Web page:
Inventiveness with a Hot Plate

A Review of August: Upscale Bar and Eatery, in New Haven

By Sarah Gold

Even for veteran chefs working in state-of-the-art kitchens, it can be taxing to consistently whip up sophisticated, satisfying meals for a parade of discriminating patrons. So when a self-taught cook manages to pull it off using only a hot plate, a plug-in stew pot and a panini press, the results can seem like feats of culinary magic.

Such are the enchantments to be found at August: Upscale Bar and Eatery, a tiny wine bar that opened in the East Rock neighborhood of New Haven in May. Though just 16 stools line its cozy space — and everything on its one-page menu is prepped and cooked in a corner behind the mahogany bar — the boîte serves up rustic yet elegant fare that would be notable in a venue 10 times its size.

Part of the wizardry here has to do with ambience. Wine bars can be intimidating, especially for novices. But the married co-owners, Andrew Hotis and Michelle Chadwick-Hotis, who work the space together every evening, have an easy warmth and an appealing, plain-spoken way of discussing terroir and varietals that immediately dispel any shyness. (Ms. Chadwick-Hotis described a Spanish red to me as “gravelly, you know? It has a little bite to it.”) Though each spent years working in upscale bars and eateries around the country — most recently in Manhattan — they comport themselves here, in their first shared venture, as if entertaining friends in their own living room.

The space itself is inviting in a deeply personal way. Before opening the restaurant, the couple spent 10 months refurbishing the 1920s-era, 350-square-foot room (once a goldsmith shop, and before that a headquarters for a local election campaign), painstakingly restoring the pressed-tin ceilings and wide-plank floors themselves. Their labors somehow imbue the place with a cherished, intimate feel; so do the quirky personal items they have used to decorate.

A photo of Mr. Hotis’s young son, August, for whom the bar is named, looks down from a high shelf; taxidermy mounts of two chickens and a pheasant, a nod to Mr. Hotis’s father, a taxidermist, adorn the exposed-brick wall, and Mason jars of fresh-cut roses are spaced along the bar — a favorite of Ms. Chadwick-Hotis’s mother. Old clothbound copies of Shakespeare plays are piled here and there, too — and are used to tuck bar bills into.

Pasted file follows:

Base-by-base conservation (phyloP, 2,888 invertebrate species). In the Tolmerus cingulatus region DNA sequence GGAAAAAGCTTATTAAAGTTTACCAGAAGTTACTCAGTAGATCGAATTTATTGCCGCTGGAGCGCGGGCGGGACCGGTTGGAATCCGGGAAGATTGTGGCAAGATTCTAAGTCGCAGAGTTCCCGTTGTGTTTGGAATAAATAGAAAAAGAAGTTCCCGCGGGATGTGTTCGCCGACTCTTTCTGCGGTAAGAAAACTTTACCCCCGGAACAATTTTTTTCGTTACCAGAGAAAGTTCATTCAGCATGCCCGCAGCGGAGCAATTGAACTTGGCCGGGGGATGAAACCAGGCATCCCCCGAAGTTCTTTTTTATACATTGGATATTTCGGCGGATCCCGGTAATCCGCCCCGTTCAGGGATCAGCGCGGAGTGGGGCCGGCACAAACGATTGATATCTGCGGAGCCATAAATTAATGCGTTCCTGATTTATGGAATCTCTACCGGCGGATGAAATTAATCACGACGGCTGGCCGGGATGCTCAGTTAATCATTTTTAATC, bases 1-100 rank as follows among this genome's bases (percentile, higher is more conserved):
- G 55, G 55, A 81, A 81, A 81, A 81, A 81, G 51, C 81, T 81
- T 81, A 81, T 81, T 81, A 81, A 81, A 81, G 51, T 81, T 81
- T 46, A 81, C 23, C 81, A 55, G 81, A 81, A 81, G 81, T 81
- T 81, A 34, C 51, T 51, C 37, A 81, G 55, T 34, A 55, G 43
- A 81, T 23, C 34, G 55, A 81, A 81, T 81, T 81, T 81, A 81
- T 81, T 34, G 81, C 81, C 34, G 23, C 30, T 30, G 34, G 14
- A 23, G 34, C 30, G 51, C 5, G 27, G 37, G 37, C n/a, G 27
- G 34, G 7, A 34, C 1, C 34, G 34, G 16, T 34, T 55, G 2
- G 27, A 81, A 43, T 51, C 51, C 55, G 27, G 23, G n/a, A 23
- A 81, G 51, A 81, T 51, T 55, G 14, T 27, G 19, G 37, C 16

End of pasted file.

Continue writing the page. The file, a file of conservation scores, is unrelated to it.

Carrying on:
The most startling sorcery at August, however, happens in the tight alcove — right next to the wine rack and shelves of Reidel goblets — where Mr. Hotis cooks. Building on what he learned working in esteemed spots like Lelabar in the West Village, he has crafted a small, seasonally changing menu based not just on high-quality ingredients, but on what he can prepare at a station roughly the size of a speaker’s lectern. A miracle of space economy, his niche evokes the galley of a sailboat — incorporating hidden mini-fridges and artfully stacked cutting boards and utensils, and a meat slicer that pulls out on a sliding shelf so Mr. Hotis can compose charcuterie plates.

“Believe it or not, I actually prefer working in this sort of limited space,” Mr. Hotis told me after several visits. “It forces me to be more creative, to make more intelligent choices about what to cook.”

His one-page menu is succinct, but it always has a few of what he calls “curveballs” in it: unusual ingredients that marry in surprisingly nuanced ways. Among the excellent dishes I tried were a “winter stew” (actually more of a richly flavored soup) bobbing with coins of rabbit sausage and heirloom Royal Corona beans; a thick-crusted panini sandwich layered with meaty Spanish sardines, a shallot lemon zest gremolata, and a smear of Sriracha mayo; and a hearty salad of slow-cooked wheat berries and kale, studded with wine-soaked raisins and maple-glazed walnuts (Mr. Hotis prepares the raisins and walnuts in house, as he does almost all his condiments.)

The one drawback to working on such a small scale is that menu items sometimes run out; it was with great wistfulness that friends and I watched one night as the last plate of delicate smoked-salmon rillette was delivered to the couple seated next to us. But we were placated by the arrival of two splendid desserts — a silken goat-milk panna cotta and a luxuriant salted caramel pudding (the first made by Mr. Hotis, the second by Ms. Chadwick-Hotis). Also, by the realization that we now had a perfect excuse to return.


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